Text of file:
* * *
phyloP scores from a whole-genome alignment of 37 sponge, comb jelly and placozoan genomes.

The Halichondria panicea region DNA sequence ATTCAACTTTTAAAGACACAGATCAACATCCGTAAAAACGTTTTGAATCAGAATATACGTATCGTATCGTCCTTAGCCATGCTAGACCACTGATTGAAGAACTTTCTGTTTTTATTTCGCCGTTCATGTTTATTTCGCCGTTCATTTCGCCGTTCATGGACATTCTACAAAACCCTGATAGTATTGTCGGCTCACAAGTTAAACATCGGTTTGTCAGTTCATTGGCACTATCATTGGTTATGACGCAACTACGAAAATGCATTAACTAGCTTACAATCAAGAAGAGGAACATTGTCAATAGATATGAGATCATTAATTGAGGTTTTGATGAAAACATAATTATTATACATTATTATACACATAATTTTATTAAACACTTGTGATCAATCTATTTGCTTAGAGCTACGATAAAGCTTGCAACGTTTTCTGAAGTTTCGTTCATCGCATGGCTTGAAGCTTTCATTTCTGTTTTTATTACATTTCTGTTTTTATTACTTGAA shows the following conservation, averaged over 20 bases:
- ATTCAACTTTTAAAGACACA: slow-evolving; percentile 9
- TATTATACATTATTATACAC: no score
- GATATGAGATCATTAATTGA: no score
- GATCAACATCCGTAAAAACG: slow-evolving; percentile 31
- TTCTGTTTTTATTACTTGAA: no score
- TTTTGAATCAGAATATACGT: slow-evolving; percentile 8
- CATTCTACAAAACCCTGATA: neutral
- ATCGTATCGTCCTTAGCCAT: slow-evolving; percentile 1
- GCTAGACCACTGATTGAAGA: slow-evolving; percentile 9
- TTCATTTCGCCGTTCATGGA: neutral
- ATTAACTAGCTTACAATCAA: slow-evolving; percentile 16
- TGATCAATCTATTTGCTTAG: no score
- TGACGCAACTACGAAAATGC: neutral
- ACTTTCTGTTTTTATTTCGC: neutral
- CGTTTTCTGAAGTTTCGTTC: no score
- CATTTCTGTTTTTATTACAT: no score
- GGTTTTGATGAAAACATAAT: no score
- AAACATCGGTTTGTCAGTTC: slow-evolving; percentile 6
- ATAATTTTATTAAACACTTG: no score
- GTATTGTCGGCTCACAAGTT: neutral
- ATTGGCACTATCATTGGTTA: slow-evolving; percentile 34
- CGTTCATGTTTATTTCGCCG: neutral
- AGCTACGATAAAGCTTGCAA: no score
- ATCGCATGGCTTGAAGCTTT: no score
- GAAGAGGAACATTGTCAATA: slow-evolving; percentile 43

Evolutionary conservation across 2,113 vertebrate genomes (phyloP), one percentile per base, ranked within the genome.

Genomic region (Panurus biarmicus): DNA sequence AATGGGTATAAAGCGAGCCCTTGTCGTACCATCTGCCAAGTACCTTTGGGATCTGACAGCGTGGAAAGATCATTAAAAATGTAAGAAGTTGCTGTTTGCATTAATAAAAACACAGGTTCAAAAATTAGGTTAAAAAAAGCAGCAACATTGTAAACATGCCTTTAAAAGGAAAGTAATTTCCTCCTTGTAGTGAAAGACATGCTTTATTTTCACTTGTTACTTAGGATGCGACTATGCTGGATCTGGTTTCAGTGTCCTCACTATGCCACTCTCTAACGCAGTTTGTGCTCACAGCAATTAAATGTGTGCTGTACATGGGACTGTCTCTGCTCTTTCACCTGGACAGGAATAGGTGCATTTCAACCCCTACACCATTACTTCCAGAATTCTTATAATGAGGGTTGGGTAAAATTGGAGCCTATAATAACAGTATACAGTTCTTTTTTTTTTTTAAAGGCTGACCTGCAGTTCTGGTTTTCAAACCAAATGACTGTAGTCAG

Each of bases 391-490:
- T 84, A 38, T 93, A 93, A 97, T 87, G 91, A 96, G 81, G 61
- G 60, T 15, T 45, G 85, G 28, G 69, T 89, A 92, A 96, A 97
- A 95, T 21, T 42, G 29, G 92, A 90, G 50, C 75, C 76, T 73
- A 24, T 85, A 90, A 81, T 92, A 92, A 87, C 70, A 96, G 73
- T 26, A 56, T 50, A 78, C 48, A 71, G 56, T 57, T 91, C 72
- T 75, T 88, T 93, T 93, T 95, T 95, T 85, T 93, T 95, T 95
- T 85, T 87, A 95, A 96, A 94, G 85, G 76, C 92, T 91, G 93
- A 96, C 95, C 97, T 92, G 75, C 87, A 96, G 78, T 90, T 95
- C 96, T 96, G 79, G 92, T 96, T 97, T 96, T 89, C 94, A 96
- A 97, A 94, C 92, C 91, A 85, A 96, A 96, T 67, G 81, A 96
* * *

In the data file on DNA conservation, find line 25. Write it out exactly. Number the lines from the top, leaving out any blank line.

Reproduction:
- AGCTACGATAAAGCTTGCAA: no score